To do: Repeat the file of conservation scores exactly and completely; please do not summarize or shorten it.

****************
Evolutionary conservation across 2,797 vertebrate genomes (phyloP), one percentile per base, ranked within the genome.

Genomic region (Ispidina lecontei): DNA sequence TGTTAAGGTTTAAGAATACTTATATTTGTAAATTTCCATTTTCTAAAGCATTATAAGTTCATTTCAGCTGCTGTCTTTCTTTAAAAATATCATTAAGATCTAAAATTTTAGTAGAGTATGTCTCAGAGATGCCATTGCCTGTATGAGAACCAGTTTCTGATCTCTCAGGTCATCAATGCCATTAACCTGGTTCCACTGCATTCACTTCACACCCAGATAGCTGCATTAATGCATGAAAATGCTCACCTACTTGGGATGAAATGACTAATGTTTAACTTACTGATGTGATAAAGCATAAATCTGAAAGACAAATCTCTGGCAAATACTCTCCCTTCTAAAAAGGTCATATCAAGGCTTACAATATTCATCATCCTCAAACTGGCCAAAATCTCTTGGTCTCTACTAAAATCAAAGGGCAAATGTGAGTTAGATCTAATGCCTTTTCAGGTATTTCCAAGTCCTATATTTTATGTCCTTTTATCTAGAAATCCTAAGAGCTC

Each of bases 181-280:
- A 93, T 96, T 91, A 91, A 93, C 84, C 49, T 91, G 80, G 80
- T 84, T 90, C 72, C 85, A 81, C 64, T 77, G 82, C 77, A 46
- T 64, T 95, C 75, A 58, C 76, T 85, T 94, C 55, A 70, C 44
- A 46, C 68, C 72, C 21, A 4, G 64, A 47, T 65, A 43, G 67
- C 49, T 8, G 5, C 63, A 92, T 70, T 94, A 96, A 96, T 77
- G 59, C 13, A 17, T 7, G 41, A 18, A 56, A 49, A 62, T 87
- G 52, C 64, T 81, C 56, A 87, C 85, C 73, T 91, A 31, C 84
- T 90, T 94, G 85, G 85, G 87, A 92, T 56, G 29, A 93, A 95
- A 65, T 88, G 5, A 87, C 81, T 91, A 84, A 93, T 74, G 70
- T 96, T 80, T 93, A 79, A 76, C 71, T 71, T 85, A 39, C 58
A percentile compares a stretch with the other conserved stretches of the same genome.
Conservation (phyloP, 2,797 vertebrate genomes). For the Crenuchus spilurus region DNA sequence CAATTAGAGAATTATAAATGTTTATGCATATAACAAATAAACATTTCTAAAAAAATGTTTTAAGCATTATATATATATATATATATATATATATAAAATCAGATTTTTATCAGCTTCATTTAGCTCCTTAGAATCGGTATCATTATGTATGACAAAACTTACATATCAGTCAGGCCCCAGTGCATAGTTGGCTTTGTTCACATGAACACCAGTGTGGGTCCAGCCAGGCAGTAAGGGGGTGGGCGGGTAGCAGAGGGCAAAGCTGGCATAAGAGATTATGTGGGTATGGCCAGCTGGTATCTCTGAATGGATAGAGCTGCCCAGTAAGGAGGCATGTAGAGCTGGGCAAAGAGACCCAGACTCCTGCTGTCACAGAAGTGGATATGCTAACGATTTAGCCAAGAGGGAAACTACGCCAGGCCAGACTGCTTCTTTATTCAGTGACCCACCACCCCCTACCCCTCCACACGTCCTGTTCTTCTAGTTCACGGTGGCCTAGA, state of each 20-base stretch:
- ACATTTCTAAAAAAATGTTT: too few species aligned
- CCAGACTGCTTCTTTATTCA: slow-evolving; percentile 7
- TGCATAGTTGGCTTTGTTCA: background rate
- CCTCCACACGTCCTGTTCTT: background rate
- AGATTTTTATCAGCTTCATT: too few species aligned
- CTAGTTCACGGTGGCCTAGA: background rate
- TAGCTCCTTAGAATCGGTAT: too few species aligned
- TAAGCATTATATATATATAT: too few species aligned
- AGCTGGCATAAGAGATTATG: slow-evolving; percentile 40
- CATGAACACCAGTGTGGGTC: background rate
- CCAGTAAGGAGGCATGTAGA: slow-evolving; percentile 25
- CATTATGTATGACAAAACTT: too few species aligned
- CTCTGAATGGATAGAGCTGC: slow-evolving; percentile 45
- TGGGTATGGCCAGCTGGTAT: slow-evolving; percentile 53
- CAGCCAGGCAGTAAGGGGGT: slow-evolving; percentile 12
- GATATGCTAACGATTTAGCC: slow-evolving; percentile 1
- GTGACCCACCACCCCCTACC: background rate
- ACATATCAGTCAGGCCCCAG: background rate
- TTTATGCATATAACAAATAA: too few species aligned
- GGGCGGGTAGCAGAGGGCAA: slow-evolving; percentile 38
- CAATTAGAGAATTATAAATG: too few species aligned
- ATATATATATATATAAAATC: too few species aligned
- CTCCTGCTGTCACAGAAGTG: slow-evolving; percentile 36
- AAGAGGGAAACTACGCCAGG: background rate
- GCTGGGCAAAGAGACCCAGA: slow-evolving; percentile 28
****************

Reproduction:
Evolutionary conservation across 2,797 vertebrate genomes (phyloP), one percentile per base, ranked within the genome.

Genomic region (Ispidina lecontei): DNA sequence TGTTAAGGTTTAAGAATACTTATATTTGTAAATTTCCATTTTCTAAAGCATTATAAGTTCATTTCAGCTGCTGTCTTTCTTTAAAAATATCATTAAGATCTAAAATTTTAGTAGAGTATGTCTCAGAGATGCCATTGCCTGTATGAGAACCAGTTTCTGATCTCTCAGGTCATCAATGCCATTAACCTGGTTCCACTGCATTCACTTCACACCCAGATAGCTGCATTAATGCATGAAAATGCTCACCTACTTGGGATGAAATGACTAATGTTTAACTTACTGATGTGATAAAGCATAAATCTGAAAGACAAATCTCTGGCAAATACTCTCCCTTCTAAAAAGGTCATATCAAGGCTTACAATATTCATCATCCTCAAACTGGCCAAAATCTCTTGGTCTCTACTAAAATCAAAGGGCAAATGTGAGTTAGATCTAATGCCTTTTCAGGTATTTCCAAGTCCTATATTTTATGTCCTTTTATCTAGAAATCCTAAGAGCTC

Each of bases 181-280:
- A 93, T 96, T 91, A 91, A 93, C 84, C 49, T 91, G 80, G 80
- T 84, T 90, C 72, C 85, A 81, C 64, T 77, G 82, C 77, A 46
- T 64, T 95, C 75, A 58, C 76, T 85, T 94, C 55, A 70, C 44
- A 46, C 68, C 72, C 21, A 4, G 64, A 47, T 65, A 43, G 67
- C 49, T 8, G 5, C 63, A 92, T 70, T 94, A 96, A 96, T 77
- G 59, C 13, A 17, T 7, G 41, A 18, A 56, A 49, A 62, T 87
- G 52, C 64, T 81, C 56, A 87, C 85, C 73, T 91, A 31, C 84
- T 90, T 94, G 85, G 85, G 87, A 92, T 56, G 29, A 93, A 95
- A 65, T 88, G 5, A 87, C 81, T 91, A 84, A 93, T 74, G 70
- T 96, T 80, T 93, A 79, A 76, C 71, T 71, T 85, A 39, C 58
A percentile compares a stretch with the other conserved stretches of the same genome.
Conservation (phyloP, 2,797 vertebrate genomes). For the Crenuchus spilurus region DNA sequence CAATTAGAGAATTATAAATGTTTATGCATATAACAAATAAACATTTCTAAAAAAATGTTTTAAGCATTATATATATATATATATATATATATATAAAATCAGATTTTTATCAGCTTCATTTAGCTCCTTAGAATCGGTATCATTATGTATGACAAAACTTACATATCAGTCAGGCCCCAGTGCATAGTTGGCTTTGTTCACATGAACACCAGTGTGGGTCCAGCCAGGCAGTAAGGGGGTGGGCGGGTAGCAGAGGGCAAAGCTGGCATAAGAGATTATGTGGGTATGGCCAGCTGGTATCTCTGAATGGATAGAGCTGCCCAGTAAGGAGGCATGTAGAGCTGGGCAAAGAGACCCAGACTCCTGCTGTCACAGAAGTGGATATGCTAACGATTTAGCCAAGAGGGAAACTACGCCAGGCCAGACTGCTTCTTTATTCAGTGACCCACCACCCCCTACCCCTCCACACGTCCTGTTCTTCTAGTTCACGGTGGCCTAGA, state of each 20-base stretch:
- ACATTTCTAAAAAAATGTTT: too few species aligned
- CCAGACTGCTTCTTTATTCA: slow-evolving; percentile 7
- TGCATAGTTGGCTTTGTTCA: background rate
- CCTCCACACGTCCTGTTCTT: background rate
- AGATTTTTATCAGCTTCATT: too few species aligned
- CTAGTTCACGGTGGCCTAGA: background rate
- TAGCTCCTTAGAATCGGTAT: too few species aligned
- TAAGCATTATATATATATAT: too few species aligned
- AGCTGGCATAAGAGATTATG: slow-evolving; percentile 40
- CATGAACACCAGTGTGGGTC: background rate
- CCAGTAAGGAGGCATGTAGA: slow-evolving; percentile 25
- CATTATGTATGACAAAACTT: too few species aligned
- CTCTGAATGGATAGAGCTGC: slow-evolving; percentile 45
- TGGGTATGGCCAGCTGGTAT: slow-evolving; percentile 53
- CAGCCAGGCAGTAAGGGGGT: slow-evolving; percentile 12
- GATATGCTAACGATTTAGCC: slow-evolving; percentile 1
- GTGACCCACCACCCCCTACC: background rate
- ACATATCAGTCAGGCCCCAG: background rate
- TTTATGCATATAACAAATAA: too few species aligned
- GGGCGGGTAGCAGAGGGCAA: slow-evolving; percentile 38
- CAATTAGAGAATTATAAATG: too few species aligned
- ATATATATATATATAAAATC: too few species aligned
- CTCCTGCTGTCACAGAAGTG: slow-evolving; percentile 36
- AAGAGGGAAACTACGCCAGG: background rate
- GCTGGGCAAAGAGACCCAGA: slow-evolving; percentile 28